Blockchain technology has expanded beyond cryptocurrencies and is now used in…

Blockchain technology has expanded beyond cryptocurrencies, and is now used in a number of applications, including decentralized databases, which can prevent counterfeiting through transparency and security.

This ability to secure data is particularly valuable to the healthcare sector, as blockchain technology can secure data, enhance data integrity, and enable patients to control their data more effectively.

It can also improve transparency in supply chains and drug validation. Additionally, blockchain technology helps define healthcare and has the potential to advance biomedical research by simplifying data storage and exchange.

Blockchain in the healthcare sector: Germany’s untapped potential?

Although blockchain technology offers many benefits, its applications are rarely found in the German healthcare sector.

The German Federal Ministry of Health recognized the potential of blockchain and organized a workshop on the topic in 2019.

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From 142 project outlines, 20 finalists were selected, and awards were given to projects such as secure electronic prescriptions, decentralized patient consent service models, and blockchain-based work incapacity certificate.

But so far none of these projects have been implemented.

Since then, new initiatives have emerged, but many have remained isolated and rarely implemented.

What’s stopping Germany from adopting blockchain technology?

Why are there so few blockchain projects in the German healthcare market when the technology is so promising?

Volker Nurnberg, professor of healthcare management at the Technical University of Munich, told Cointelegraph that the German healthcare sector is highly regulated and not always seen as an engine of innovation, which presents a particular challenge for startups:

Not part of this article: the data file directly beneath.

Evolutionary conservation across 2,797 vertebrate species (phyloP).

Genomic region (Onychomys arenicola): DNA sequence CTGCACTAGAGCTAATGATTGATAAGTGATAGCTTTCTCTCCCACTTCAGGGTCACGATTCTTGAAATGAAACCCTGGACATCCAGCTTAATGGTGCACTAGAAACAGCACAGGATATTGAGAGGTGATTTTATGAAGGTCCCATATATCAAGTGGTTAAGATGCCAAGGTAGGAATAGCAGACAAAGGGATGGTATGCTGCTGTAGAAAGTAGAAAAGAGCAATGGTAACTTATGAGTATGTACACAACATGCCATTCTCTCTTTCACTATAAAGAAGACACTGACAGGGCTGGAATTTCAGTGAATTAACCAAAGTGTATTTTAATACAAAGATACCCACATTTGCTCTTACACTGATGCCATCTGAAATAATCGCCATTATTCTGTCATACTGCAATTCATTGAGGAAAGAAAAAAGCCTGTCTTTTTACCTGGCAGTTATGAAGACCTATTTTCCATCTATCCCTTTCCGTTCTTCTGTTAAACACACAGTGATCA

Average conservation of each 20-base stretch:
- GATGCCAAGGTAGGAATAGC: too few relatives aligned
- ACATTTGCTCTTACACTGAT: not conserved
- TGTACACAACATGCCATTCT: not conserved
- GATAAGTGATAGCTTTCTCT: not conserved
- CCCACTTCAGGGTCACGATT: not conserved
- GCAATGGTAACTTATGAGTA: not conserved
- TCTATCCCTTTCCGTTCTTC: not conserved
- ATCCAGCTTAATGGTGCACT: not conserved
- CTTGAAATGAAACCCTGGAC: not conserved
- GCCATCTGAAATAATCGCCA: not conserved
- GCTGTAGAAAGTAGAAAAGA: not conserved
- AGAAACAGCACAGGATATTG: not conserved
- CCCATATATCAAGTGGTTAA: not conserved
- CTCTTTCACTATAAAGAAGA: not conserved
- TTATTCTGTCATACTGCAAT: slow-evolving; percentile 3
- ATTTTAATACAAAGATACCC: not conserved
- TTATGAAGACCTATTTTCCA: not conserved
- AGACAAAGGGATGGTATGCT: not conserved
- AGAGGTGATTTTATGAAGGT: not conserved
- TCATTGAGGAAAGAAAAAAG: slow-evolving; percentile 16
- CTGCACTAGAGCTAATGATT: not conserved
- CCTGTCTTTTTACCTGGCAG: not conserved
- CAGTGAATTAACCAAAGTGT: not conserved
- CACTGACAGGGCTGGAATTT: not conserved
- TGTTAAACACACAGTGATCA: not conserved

“From a global perspective, the healthcare sector is not always the driver of innovation. It is also very regulated (in Germany). Startups, in particular, don’t always want to fight their way through the legal jungle.

Nurnberg also addressed the technical, ethical, and privacy hurdles that make implementing blockchain technology difficult. Protecting sensitive data and ensuring interoperability are key factors: “Without policy and regulators – due to strong regulation in the healthcare sector – the introduction of blockchain technology is not possible.”

“Particularly stringent data protection regulations to protect sensitive patient data place high demands on the security and confidentiality of blockchain systems,” Lukas Weidner, MD and investor in several decentralized autonomous medical organizations, told Cointelegraph.

The General Data Protection Regulation (GDPR) poses unique challenges to blockchains

The General Data Protection Regulation (GDPR) ensures that sensitive patient data is processed in accordance with strict security and confidentiality requirements.

This is especially important in the healthcare sector, where misuse or unauthorized disclosure of data can have serious consequences.

Therefore, GDPR compliance can be seen as a sign of quality and a basis for patients’ and users’ trust, ensuring that their data is secure and handled with care.